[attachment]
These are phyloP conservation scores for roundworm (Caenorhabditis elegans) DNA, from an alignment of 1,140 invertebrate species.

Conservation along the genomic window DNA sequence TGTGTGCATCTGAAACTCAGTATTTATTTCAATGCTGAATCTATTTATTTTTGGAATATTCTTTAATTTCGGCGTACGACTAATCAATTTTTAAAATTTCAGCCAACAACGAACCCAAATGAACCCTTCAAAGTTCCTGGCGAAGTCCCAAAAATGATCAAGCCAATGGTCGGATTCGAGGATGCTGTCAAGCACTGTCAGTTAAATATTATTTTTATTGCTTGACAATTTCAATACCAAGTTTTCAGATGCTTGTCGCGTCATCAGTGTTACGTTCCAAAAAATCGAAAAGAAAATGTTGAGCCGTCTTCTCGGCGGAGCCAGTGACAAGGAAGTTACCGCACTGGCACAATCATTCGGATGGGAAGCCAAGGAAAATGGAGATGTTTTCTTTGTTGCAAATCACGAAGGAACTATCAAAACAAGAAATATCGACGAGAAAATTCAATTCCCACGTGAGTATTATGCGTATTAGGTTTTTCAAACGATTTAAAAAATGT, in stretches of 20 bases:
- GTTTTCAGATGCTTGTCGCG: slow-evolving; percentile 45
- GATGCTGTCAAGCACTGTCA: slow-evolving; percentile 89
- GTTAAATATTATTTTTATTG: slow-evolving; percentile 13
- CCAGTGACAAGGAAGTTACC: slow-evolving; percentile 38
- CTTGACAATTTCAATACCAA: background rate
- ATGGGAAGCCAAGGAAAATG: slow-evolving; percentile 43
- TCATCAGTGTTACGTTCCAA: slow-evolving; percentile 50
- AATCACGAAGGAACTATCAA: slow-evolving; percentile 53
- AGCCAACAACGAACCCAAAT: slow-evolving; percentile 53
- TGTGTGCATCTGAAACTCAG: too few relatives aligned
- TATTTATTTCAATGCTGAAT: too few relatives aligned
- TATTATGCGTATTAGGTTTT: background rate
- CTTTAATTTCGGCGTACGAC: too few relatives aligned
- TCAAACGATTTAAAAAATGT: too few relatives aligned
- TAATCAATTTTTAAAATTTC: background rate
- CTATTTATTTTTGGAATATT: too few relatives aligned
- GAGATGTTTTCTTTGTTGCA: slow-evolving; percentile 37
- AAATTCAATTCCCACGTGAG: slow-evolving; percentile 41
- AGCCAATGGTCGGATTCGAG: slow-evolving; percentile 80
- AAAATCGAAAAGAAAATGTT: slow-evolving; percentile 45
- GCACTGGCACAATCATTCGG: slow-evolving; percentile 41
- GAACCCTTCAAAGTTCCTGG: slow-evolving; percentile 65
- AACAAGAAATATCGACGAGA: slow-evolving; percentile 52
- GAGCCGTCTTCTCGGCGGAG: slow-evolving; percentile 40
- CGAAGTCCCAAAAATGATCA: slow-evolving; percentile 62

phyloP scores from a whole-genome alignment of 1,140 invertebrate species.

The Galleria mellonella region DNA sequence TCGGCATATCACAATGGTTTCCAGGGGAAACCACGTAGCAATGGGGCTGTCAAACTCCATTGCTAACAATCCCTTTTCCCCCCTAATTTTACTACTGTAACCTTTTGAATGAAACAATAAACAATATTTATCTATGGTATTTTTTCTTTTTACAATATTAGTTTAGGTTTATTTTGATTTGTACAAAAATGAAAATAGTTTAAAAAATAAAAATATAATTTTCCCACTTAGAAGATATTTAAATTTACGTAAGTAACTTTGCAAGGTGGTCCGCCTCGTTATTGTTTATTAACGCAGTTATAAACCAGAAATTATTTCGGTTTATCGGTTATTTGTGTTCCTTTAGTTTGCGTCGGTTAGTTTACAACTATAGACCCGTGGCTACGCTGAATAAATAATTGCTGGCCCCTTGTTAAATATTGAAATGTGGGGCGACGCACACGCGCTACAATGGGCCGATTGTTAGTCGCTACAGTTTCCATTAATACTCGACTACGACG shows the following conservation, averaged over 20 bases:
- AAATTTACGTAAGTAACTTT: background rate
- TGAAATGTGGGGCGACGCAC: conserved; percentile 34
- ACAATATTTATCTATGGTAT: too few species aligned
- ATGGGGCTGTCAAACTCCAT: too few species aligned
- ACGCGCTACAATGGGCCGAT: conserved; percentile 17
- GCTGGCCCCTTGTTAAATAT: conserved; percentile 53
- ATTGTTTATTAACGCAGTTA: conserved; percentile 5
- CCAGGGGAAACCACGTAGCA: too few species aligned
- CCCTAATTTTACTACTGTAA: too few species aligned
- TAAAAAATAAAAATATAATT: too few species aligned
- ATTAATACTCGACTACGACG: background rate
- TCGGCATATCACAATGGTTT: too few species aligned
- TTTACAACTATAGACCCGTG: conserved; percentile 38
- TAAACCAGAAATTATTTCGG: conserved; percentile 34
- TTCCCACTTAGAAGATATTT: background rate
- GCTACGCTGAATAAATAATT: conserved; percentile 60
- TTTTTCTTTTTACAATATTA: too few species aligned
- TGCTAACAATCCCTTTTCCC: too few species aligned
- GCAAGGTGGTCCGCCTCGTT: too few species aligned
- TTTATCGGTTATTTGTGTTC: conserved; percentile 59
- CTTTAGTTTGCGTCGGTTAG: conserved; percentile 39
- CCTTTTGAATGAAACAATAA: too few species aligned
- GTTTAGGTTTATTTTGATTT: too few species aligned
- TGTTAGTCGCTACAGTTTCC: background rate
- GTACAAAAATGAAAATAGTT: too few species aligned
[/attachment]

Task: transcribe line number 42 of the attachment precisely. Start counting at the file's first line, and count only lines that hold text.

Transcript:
- TTTACAACTATAGACCCGTG: conserved; percentile 38